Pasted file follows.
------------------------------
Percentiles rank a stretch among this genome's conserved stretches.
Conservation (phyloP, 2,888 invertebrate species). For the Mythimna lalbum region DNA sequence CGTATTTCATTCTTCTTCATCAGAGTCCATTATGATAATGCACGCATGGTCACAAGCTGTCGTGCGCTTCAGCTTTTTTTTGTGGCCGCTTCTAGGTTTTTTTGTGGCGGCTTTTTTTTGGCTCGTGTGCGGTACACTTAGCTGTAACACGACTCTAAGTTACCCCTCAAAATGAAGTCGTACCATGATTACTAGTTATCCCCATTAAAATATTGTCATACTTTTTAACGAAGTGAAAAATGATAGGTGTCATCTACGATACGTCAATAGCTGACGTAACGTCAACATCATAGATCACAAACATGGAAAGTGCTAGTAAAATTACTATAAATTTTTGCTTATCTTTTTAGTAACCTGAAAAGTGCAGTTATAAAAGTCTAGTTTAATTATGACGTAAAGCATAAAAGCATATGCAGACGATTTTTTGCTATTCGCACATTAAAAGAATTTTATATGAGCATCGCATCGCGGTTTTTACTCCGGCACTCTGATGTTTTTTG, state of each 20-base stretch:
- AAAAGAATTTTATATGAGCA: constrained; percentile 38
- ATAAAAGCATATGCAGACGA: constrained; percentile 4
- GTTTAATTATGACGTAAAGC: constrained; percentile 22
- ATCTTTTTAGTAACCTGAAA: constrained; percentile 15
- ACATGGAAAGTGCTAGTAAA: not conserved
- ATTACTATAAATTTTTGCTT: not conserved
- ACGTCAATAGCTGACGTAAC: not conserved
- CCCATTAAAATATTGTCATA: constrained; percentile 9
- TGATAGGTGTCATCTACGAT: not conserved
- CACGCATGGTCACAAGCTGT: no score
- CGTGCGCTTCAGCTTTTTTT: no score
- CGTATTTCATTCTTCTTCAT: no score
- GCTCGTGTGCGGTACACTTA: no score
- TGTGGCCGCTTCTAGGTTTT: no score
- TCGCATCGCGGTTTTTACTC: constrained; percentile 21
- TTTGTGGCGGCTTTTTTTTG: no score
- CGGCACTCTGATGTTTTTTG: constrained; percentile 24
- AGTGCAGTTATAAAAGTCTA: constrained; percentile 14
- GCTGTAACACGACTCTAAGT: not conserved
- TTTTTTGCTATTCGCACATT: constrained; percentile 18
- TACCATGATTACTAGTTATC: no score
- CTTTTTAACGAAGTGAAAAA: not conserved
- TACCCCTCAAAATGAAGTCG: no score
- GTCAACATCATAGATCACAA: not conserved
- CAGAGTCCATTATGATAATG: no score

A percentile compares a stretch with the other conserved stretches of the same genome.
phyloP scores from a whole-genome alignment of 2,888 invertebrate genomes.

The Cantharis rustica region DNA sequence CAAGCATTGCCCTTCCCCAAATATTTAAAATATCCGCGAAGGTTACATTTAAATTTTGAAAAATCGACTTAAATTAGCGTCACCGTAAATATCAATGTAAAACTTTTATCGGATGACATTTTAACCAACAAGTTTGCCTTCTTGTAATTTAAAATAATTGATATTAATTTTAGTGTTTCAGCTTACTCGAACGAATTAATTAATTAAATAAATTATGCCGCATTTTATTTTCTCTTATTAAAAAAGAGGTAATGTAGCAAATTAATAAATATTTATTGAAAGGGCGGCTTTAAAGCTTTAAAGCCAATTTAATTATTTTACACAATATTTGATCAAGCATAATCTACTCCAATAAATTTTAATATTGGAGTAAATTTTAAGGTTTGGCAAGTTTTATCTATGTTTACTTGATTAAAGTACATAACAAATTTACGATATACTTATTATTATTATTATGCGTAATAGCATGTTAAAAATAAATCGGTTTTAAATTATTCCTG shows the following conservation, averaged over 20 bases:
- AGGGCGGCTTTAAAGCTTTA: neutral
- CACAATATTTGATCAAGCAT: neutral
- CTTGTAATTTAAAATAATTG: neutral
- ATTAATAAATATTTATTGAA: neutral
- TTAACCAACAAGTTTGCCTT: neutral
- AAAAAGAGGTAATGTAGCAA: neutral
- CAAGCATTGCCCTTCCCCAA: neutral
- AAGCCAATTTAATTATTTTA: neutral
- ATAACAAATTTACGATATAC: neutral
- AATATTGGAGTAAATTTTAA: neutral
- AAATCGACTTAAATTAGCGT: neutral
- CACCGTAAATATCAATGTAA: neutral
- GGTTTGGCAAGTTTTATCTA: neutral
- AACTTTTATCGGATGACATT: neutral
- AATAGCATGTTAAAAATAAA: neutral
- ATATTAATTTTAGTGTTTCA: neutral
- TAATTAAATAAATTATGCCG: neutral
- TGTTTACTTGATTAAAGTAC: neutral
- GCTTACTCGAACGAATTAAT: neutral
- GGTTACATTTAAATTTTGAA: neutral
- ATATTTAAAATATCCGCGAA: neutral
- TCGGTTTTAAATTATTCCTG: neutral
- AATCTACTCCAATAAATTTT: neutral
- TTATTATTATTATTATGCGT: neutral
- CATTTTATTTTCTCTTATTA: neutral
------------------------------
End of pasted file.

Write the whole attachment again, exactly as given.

Percentiles rank a stretch among this genome's conserved stretches.
Conservation (phyloP, 2,888 invertebrate species). For the Mythimna lalbum region DNA sequence CGTATTTCATTCTTCTTCATCAGAGTCCATTATGATAATGCACGCATGGTCACAAGCTGTCGTGCGCTTCAGCTTTTTTTTGTGGCCGCTTCTAGGTTTTTTTGTGGCGGCTTTTTTTTGGCTCGTGTGCGGTACACTTAGCTGTAACACGACTCTAAGTTACCCCTCAAAATGAAGTCGTACCATGATTACTAGTTATCCCCATTAAAATATTGTCATACTTTTTAACGAAGTGAAAAATGATAGGTGTCATCTACGATACGTCAATAGCTGACGTAACGTCAACATCATAGATCACAAACATGGAAAGTGCTAGTAAAATTACTATAAATTTTTGCTTATCTTTTTAGTAACCTGAAAAGTGCAGTTATAAAAGTCTAGTTTAATTATGACGTAAAGCATAAAAGCATATGCAGACGATTTTTTGCTATTCGCACATTAAAAGAATTTTATATGAGCATCGCATCGCGGTTTTTACTCCGGCACTCTGATGTTTTTTG, state of each 20-base stretch:
- AAAAGAATTTTATATGAGCA: constrained; percentile 38
- ATAAAAGCATATGCAGACGA: constrained; percentile 4
- GTTTAATTATGACGTAAAGC: constrained; percentile 22
- ATCTTTTTAGTAACCTGAAA: constrained; percentile 15
- ACATGGAAAGTGCTAGTAAA: not conserved
- ATTACTATAAATTTTTGCTT: not conserved
- ACGTCAATAGCTGACGTAAC: not conserved
- CCCATTAAAATATTGTCATA: constrained; percentile 9
- TGATAGGTGTCATCTACGAT: not conserved
- CACGCATGGTCACAAGCTGT: no score
- CGTGCGCTTCAGCTTTTTTT: no score
- CGTATTTCATTCTTCTTCAT: no score
- GCTCGTGTGCGGTACACTTA: no score
- TGTGGCCGCTTCTAGGTTTT: no score
- TCGCATCGCGGTTTTTACTC: constrained; percentile 21
- TTTGTGGCGGCTTTTTTTTG: no score
- CGGCACTCTGATGTTTTTTG: constrained; percentile 24
- AGTGCAGTTATAAAAGTCTA: constrained; percentile 14
- GCTGTAACACGACTCTAAGT: not conserved
- TTTTTTGCTATTCGCACATT: constrained; percentile 18
- TACCATGATTACTAGTTATC: no score
- CTTTTTAACGAAGTGAAAAA: not conserved
- TACCCCTCAAAATGAAGTCG: no score
- GTCAACATCATAGATCACAA: not conserved
- CAGAGTCCATTATGATAATG: no score

A percentile compares a stretch with the other conserved stretches of the same genome.
phyloP scores from a whole-genome alignment of 2,888 invertebrate genomes.

The Cantharis rustica region DNA sequence CAAGCATTGCCCTTCCCCAAATATTTAAAATATCCGCGAAGGTTACATTTAAATTTTGAAAAATCGACTTAAATTAGCGTCACCGTAAATATCAATGTAAAACTTTTATCGGATGACATTTTAACCAACAAGTTTGCCTTCTTGTAATTTAAAATAATTGATATTAATTTTAGTGTTTCAGCTTACTCGAACGAATTAATTAATTAAATAAATTATGCCGCATTTTATTTTCTCTTATTAAAAAAGAGGTAATGTAGCAAATTAATAAATATTTATTGAAAGGGCGGCTTTAAAGCTTTAAAGCCAATTTAATTATTTTACACAATATTTGATCAAGCATAATCTACTCCAATAAATTTTAATATTGGAGTAAATTTTAAGGTTTGGCAAGTTTTATCTATGTTTACTTGATTAAAGTACATAACAAATTTACGATATACTTATTATTATTATTATGCGTAATAGCATGTTAAAAATAAATCGGTTTTAAATTATTCCTG shows the following conservation, averaged over 20 bases:
- AGGGCGGCTTTAAAGCTTTA: neutral
- CACAATATTTGATCAAGCAT: neutral
- CTTGTAATTTAAAATAATTG: neutral
- ATTAATAAATATTTATTGAA: neutral
- TTAACCAACAAGTTTGCCTT: neutral
- AAAAAGAGGTAATGTAGCAA: neutral
- CAAGCATTGCCCTTCCCCAA: neutral
- AAGCCAATTTAATTATTTTA: neutral
- ATAACAAATTTACGATATAC: neutral
- AATATTGGAGTAAATTTTAA: neutral
- AAATCGACTTAAATTAGCGT: neutral
- CACCGTAAATATCAATGTAA: neutral
- GGTTTGGCAAGTTTTATCTA: neutral
- AACTTTTATCGGATGACATT: neutral
- AATAGCATGTTAAAAATAAA: neutral
- ATATTAATTTTAGTGTTTCA: neutral
- TAATTAAATAAATTATGCCG: neutral
- TGTTTACTTGATTAAAGTAC: neutral
- GCTTACTCGAACGAATTAAT: neutral
- GGTTACATTTAAATTTTGAA: neutral
- ATATTTAAAATATCCGCGAA: neutral
- TCGGTTTTAAATTATTCCTG: neutral
- AATCTACTCCAATAAATTTT: neutral
- TTATTATTATTATTATGCGT: neutral
- CATTTTATTTTCTCTTATTA: neutral